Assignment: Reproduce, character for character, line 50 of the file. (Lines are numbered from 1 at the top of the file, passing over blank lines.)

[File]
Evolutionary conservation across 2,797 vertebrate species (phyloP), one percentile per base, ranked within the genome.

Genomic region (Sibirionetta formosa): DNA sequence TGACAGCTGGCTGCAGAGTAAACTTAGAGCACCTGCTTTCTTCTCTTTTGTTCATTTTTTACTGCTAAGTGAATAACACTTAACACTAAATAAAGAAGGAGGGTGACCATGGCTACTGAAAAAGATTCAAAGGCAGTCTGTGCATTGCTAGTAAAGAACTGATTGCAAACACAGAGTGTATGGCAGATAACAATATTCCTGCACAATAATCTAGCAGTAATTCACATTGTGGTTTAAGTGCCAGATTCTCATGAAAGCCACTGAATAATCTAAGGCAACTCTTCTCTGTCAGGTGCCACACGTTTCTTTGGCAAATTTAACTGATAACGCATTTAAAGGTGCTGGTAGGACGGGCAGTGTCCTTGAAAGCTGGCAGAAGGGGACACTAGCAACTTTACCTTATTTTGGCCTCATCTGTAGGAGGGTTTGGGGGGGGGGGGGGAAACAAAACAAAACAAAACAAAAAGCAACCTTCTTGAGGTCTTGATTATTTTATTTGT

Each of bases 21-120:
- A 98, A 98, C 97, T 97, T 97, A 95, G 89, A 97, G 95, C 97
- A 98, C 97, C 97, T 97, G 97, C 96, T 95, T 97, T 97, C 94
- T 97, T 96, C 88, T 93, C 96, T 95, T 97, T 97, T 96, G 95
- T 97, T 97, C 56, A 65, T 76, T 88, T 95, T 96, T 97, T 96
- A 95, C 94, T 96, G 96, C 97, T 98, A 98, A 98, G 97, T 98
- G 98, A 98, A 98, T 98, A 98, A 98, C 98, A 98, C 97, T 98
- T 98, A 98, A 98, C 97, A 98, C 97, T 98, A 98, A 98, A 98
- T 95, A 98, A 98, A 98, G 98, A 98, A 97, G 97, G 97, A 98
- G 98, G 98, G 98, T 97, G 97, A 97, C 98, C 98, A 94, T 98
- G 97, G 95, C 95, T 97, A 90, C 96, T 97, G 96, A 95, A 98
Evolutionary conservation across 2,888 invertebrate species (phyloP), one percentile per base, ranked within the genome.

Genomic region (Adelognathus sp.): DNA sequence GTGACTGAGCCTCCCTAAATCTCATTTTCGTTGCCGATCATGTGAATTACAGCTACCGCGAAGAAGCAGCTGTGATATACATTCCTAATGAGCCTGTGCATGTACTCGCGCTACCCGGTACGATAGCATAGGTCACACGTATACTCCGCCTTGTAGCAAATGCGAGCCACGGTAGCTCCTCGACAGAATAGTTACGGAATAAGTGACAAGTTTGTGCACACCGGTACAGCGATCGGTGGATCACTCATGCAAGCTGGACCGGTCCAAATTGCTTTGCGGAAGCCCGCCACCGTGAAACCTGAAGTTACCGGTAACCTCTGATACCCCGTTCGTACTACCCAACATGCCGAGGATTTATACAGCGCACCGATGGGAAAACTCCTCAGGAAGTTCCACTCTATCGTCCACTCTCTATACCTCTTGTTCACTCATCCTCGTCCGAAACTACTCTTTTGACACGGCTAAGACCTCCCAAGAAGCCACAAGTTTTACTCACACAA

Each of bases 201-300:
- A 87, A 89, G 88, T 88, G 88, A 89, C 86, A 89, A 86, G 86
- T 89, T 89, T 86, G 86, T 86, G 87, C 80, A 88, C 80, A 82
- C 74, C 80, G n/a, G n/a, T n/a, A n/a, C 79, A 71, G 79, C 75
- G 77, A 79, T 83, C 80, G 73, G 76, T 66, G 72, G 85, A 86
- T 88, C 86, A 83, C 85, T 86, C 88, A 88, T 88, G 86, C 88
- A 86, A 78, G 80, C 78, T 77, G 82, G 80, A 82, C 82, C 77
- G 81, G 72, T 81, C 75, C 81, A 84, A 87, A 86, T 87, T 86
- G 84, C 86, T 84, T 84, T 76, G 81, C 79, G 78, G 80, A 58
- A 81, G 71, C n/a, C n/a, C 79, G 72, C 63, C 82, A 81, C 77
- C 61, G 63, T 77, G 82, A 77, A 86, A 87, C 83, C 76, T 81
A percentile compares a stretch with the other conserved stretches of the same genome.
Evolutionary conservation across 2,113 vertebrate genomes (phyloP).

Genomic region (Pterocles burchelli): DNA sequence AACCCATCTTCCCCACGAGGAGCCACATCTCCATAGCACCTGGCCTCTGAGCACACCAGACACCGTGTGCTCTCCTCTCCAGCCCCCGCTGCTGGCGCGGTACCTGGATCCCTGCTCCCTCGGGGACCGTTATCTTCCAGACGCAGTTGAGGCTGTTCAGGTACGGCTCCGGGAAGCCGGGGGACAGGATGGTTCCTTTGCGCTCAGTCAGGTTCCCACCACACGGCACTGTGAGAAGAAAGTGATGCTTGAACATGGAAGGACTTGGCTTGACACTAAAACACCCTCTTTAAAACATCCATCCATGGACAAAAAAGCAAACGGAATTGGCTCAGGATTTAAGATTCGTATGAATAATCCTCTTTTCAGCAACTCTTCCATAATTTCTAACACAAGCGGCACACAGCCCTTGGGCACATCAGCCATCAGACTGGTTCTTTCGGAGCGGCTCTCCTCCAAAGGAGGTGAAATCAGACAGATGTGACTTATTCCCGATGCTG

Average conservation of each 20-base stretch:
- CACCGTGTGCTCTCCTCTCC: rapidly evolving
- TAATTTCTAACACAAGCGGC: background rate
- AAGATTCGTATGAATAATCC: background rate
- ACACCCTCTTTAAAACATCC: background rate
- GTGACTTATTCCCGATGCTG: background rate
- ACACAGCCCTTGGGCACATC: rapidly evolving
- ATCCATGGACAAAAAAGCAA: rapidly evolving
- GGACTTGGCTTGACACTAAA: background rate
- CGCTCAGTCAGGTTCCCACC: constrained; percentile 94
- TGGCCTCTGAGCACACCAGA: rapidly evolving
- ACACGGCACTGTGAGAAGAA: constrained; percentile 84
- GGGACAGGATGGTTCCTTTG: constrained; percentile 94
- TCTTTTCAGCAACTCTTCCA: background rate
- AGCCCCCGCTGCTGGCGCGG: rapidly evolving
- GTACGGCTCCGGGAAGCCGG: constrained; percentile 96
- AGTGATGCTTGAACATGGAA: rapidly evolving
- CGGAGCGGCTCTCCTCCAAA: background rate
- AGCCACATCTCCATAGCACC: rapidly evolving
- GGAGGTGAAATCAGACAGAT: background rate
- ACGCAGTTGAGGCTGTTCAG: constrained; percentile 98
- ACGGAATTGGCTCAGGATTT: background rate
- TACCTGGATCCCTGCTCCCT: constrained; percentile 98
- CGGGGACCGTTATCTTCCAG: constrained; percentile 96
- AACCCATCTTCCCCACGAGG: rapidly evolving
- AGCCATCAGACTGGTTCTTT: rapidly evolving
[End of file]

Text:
- ACGCAGTTGAGGCTGTTCAG: constrained; percentile 98